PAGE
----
Saturday, 2 May 2015

Movie Review: Avengers: Age Of Ultron (2015)

With the current cinematic dictatorship Hollywood is under thanks to Marvel Studios, it’s easy to see the point of view of people who are getting sick of comic book movies considering not only the frequency of their output but also the insane amounts of preparation they put into their releases, ensuring said frequency for the next several years. However, given the rather lackluster comic book fare that came before Iron Man curb-stomped its way into the public consciousness (Look at any list online for worst films ever made, and I guaran-damn-tee you that several of the entries will be older superhero films) as well as my own preference for the genre, I’m not sharing in that thought process. So, when the release date came out for the follow-up to Joss Whedon’s 2012 geekgasm The Avengers, I joined in and added to the already copious amount of fanboy drool in the ocean. But, considering how legendary the original has become in such a short amount of time, how does this hold up? This is Avengers: Age Of Ultron.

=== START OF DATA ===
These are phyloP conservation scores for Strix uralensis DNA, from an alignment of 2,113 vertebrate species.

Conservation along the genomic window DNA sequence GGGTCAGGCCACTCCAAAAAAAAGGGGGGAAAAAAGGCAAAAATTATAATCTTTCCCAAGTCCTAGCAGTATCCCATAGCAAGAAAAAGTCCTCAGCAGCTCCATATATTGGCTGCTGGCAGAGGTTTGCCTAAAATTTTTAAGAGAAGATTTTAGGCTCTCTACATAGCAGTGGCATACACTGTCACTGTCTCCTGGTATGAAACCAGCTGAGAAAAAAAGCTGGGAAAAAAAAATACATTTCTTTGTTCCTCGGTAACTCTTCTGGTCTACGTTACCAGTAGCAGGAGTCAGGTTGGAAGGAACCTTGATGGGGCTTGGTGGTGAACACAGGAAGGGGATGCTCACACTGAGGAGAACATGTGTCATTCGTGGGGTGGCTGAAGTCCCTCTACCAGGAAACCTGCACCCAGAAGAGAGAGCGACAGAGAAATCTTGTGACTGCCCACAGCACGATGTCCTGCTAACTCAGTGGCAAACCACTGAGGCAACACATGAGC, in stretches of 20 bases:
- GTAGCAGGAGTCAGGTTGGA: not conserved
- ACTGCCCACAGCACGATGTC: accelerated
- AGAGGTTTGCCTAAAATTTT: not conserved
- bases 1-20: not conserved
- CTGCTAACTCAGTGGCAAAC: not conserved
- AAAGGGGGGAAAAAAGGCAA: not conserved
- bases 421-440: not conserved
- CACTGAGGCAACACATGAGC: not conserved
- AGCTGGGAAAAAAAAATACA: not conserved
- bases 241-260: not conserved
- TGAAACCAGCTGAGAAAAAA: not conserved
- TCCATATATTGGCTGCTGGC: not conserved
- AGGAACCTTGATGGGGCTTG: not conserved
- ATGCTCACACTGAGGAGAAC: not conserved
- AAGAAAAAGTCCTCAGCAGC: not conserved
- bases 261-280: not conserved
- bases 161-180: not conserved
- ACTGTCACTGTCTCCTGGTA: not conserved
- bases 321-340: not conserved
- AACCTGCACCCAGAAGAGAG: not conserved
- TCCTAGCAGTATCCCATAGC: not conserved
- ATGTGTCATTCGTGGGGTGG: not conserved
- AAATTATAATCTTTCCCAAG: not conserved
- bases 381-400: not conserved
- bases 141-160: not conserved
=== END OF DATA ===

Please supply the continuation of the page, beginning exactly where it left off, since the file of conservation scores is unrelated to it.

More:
The plot: After retrieving Loki’s scepter from a HYDRA base, Tony Stark/Iron Man (Robert Downey Jr.) tries using it to jumpstart Ultron (James Spader), an artificial intelligence that he hopes will help him protect the world from extraterrestrial threats. It all goes wrong and soon Ultron wants the Avengers dead, using Stark’s own robot suits against him. In an effort to stop both Ultron and his accomplices Pietro/Quicksilver (Aaron Taylor-Johnson) and Wanda Maximoff/Scarlet Witch (Elizabeth Olsen), Iron Man brings the Avengers together once more… but this time, they may not be so willing to work together and they find themselves under as much threat from each other as from Ultron.